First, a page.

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DIY Tufted Desk Chair Makeover

I needed a new desk chair for my craft room. A task chair to be more specific. I didn’t want a chair with arms so that I can spin around to all of my different workstations.

I found a chair on Facebook Marketplace for free. It was nice how it was. But the leather was peeling, and it looked it bit weathered. Also, I wanted a white chair to match my craft room furniture.

I decided I would give this chair a makeover. But, this would be the first time that I would try tufting and using upholstery tack strip. I have made slipcovers for chairs and reupholstered simple chair bottoms. But, this was a lot different than that.

I’m going to provide step-by-step instructions below, but keep in mind; this was my first time doing this. I just want to show how I did it to hopefully inspire you to try something out of your comfort zone.

This is the exact upholstery tack strip that I purchased from Amazon.


  • Upholstery Needles
  • Waxed Button Thread
  • Heavy Duty Thread
  • 3/4″ Cover Buttons
  • Vinyl Sewing Machine Needles
  • 2 Cans of Semi-Gloss White Rustoleum Spray Paint
  • 1 1/2 yards of Sailing Vinyl 
  • Poster Board
  • Spray Glue
  • 2″ inch foam (long and wide enough for seatback and seat bottom)
  • 1/2″ inch foam
  • Batting
  • Staple Gun Staples
    • 1/4″
    • 3/8″
    • 1/2″
Supplies for desk chair makeover


  • Pliers
  • Small Flathead Screwdriver
  • Power Drill
  • Scissors
  • Soldering Iron
  • Staple Gun


Step 1

Start with disassembling your chair. I took pictures as I went along, so I would know how it was supposed to go back together.

Desk Chair Disassembled

Step 2

Paint the main part of the chair. Put tape over any place for screws so that you don’t mess up the threading. 

I decided that I wanted the nuts and knobs to be white as well. So I taped off the parts I didn’t want painted and sprayed them white as well.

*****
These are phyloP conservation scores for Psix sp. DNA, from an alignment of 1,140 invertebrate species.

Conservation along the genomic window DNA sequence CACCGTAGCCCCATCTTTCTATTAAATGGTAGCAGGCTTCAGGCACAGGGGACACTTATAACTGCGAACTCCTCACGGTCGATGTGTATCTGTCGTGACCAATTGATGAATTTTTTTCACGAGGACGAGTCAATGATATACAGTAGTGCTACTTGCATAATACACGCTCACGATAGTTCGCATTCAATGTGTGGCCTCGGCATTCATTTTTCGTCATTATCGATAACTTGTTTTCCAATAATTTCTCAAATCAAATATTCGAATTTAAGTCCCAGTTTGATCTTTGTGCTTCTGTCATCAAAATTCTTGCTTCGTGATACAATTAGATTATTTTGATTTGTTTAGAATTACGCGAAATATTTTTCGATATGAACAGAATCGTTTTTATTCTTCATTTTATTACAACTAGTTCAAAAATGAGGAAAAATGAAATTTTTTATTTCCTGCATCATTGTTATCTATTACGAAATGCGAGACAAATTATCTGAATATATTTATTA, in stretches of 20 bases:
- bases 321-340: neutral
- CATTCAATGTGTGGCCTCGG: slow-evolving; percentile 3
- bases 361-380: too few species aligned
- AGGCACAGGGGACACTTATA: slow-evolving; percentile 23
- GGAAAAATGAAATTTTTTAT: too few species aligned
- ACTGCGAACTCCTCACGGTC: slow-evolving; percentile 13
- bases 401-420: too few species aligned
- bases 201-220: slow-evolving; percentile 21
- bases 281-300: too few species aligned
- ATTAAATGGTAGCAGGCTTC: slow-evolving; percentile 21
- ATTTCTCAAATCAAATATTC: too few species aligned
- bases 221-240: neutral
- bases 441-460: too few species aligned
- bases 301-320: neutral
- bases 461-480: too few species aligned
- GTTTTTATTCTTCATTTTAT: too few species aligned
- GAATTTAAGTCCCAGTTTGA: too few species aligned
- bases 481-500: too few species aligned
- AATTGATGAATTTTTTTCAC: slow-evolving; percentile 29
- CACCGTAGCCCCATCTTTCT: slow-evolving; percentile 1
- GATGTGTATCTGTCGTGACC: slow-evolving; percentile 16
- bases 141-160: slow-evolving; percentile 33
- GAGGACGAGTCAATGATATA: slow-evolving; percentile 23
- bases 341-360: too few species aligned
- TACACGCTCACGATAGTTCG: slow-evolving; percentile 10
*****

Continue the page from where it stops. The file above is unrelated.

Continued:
I let it dry between coats while I started working on the rest of the chair.

Spray painted chair pieces

Step 3

While the rest of the chair was drying, I started removing staples from the seat bottom and back.

I saved all of the old pieces of fabric and foam so that I could use them as a template later if needed.

Step 3

Removing staples

Step 4

I removed everything until I got down to the bare wood.

Doing this gave me a clean slate. I was able to use this seat bottom as a template. I took a piece of poster board and traced the seat onto the board.

chair seat

Step 5

It was much easier to draw out my design on the poster board than to try and sketch it onto the wood.

I graphed 1″ lines on the poster board to see exactly where I wanted my buttons.

Etching of Tufting Pattern

Step 6

Next, I cut it out and poked holes where all the buttons would be. This way, I could push my permanent marker through the hole to mark the wood where my buttons would go.

marking seat with marker

Step 7

Once I had the spots marked, I drilled holes using a 3/8″ drill bit.

Note: I didn’t use the drill bit in the photo. I used a wood drill bit, but put the wrong one in for the picture.

Drill holes in seat

Step 8

After drilling my holes, I glued 2″ foam to the top of the seat.

I used an electric cutting knife to cut it to the shape of my seat bottom.

two inch foam for seat

Step 9

Next, I wrapped around the edges of the 2″ foam and wood with 1/2″ foam. I glued it with spray glue.

I let the glue dry for a couple of minutes and then sprayed and folded the foam’s edges onto the board.

Seat back with foam

Step 10

I covered the entire top and sides with batting. I stapled it onto the bottom of the seat.

seat bottom covered in batting

Step 11

Using an upholstery needle, stick it through the hole in the back to mark the spot for the hole on the batting. I used a permanent marker to mark where all the holes will go.

Mark spots on batting

Step 12